Hebrew Alphabet Shaker

November 2016
Sterling silver, steel, glass

There is a Chasidic story about a boy in synagogue reciting the Hebrew alphabet that has many many versions—indeed, in some versions he's not a boy in shul but an adult traveler, stuck outside of town at sundown as the Sabbath begins. I'll paraphrase my favorite version here:

A little boy was at synagogue with his family on Yom Kippur, and the prayers of the congregation were not leaving the synagogue but instead hanging in a cloud among the rafters. The boy wanted to pray along with the congregation in an effort to open the gates of Heaven, but he was too young to read the prayer book and had only just learned the alphabet. "God," he said silently, "all I have is the letters but I know that you know all the prayers, so I'll just give you the alphabet and let you sort it out." Concentrating on the import of the holy day, he began reciting the alphabet aloud, over and over. His parents and some of the elders moved to quiet him, but the rabbi stopped them and said "it is this boy's pure intention that has cracked through the firmament and allowed the rest of our prayers up to the Holy One."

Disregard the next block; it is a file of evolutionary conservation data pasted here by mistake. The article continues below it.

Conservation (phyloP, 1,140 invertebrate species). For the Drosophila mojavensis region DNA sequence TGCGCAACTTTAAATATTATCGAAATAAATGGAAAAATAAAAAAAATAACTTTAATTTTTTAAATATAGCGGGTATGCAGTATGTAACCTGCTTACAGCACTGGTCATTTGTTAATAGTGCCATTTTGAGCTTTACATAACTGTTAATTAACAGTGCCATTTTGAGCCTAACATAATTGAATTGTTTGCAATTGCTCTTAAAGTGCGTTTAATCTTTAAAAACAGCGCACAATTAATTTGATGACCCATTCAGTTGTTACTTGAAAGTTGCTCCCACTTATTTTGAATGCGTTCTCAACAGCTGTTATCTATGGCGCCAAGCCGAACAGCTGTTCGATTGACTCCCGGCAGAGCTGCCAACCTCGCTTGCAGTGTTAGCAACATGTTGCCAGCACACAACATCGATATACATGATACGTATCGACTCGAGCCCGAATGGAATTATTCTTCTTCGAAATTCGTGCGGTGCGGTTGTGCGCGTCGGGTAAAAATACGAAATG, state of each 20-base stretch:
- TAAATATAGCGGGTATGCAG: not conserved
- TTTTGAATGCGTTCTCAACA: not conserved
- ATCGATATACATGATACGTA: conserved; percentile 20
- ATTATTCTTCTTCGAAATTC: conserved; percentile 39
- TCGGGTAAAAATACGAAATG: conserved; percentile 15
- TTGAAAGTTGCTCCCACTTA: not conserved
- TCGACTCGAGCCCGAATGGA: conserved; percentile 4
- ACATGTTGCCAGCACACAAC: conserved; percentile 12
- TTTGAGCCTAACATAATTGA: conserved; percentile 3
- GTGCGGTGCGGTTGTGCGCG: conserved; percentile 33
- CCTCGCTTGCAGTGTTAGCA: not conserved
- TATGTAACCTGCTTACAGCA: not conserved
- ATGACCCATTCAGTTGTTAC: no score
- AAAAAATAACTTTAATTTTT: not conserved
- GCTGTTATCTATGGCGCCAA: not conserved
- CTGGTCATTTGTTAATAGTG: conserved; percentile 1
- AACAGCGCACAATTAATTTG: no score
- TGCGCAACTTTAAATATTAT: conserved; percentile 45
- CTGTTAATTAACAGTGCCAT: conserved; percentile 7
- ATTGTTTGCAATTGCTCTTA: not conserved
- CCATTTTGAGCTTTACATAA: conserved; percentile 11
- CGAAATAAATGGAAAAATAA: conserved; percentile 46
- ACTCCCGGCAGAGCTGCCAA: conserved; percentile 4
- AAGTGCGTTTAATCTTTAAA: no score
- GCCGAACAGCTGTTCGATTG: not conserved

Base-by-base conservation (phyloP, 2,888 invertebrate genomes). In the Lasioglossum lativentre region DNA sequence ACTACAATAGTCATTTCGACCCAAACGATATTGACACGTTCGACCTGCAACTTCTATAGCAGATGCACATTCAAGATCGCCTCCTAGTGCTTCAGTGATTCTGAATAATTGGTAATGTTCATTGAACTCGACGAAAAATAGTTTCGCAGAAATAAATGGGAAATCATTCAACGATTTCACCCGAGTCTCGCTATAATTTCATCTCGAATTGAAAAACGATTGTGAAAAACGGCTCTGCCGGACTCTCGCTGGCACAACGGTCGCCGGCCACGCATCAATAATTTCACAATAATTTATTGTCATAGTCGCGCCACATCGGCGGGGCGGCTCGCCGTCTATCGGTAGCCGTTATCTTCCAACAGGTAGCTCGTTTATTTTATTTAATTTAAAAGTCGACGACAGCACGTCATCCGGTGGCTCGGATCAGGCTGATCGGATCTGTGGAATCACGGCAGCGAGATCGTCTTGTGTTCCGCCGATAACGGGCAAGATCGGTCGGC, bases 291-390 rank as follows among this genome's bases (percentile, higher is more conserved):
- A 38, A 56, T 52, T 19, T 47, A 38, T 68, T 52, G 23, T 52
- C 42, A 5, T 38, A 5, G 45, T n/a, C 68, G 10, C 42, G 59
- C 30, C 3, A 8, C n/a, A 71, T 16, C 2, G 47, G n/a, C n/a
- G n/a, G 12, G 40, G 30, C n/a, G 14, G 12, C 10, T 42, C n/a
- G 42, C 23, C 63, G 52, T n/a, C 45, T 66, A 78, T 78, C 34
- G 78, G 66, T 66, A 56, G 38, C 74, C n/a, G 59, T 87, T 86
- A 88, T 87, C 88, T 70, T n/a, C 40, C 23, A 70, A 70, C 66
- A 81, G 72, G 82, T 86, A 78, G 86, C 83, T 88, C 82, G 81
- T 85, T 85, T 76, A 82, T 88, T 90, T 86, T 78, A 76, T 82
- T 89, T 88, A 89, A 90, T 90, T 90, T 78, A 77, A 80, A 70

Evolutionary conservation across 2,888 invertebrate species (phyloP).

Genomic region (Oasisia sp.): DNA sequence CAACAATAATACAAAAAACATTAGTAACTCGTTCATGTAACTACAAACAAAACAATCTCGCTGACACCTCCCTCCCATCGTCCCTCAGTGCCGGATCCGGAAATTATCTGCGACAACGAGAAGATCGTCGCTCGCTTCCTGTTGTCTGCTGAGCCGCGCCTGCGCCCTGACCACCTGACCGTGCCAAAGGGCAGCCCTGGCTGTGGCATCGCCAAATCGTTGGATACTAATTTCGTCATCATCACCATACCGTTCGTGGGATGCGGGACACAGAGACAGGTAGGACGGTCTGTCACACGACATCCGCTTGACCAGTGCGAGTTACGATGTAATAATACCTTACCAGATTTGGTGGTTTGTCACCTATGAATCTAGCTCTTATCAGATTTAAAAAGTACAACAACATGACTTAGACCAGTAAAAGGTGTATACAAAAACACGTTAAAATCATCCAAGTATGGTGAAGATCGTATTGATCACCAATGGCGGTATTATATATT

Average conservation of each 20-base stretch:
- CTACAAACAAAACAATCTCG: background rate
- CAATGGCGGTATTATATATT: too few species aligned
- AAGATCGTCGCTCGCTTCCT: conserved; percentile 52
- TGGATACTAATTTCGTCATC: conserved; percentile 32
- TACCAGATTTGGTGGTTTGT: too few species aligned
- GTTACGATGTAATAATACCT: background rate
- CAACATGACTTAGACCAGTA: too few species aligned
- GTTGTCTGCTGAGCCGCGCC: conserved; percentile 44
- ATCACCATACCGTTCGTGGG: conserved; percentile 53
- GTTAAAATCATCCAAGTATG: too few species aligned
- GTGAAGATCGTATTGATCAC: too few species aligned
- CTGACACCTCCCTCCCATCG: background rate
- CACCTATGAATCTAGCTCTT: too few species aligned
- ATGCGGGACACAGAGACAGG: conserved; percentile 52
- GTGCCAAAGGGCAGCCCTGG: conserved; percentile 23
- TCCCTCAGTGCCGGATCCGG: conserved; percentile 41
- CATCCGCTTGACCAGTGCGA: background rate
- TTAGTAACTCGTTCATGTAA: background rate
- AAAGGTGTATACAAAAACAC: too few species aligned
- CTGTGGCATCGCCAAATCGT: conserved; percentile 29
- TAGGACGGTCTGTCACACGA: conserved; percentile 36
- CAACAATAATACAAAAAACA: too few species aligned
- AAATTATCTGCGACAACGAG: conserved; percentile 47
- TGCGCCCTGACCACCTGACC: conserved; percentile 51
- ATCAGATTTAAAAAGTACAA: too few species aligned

I love this story, partially because the Breslover in me appreciates the idea of spontaneity and spiritual intent over rote ritual, and partially because the intellectual in me enjoys the similarity to the "infinite number of monkeys" theorem popularized by French mathemetician Émile Borel (an infinite number of monkeys randomly hitting the keys of an infinite number of typewriters will, given infinite time, eventually reproduce all the great works of literature).

Which, finally, brings us to this pendant. Contained inside this steel-and-glass locket are 5mm silver discs, each stamped with one of the 22 letters of the Hebrew alphabet. The locket functions something like a combination of the above anecdote and a Tibetan prayer wheel. Rather than needing to know a specific prayer at a particular instance, focus more on the spiritual intent of the moment—whether it's need or thanksgiving or repentance or anything else—and shake the locket. There is room enough inside to shuffle the letters infinitely, and to let God rearrange them into prayers.

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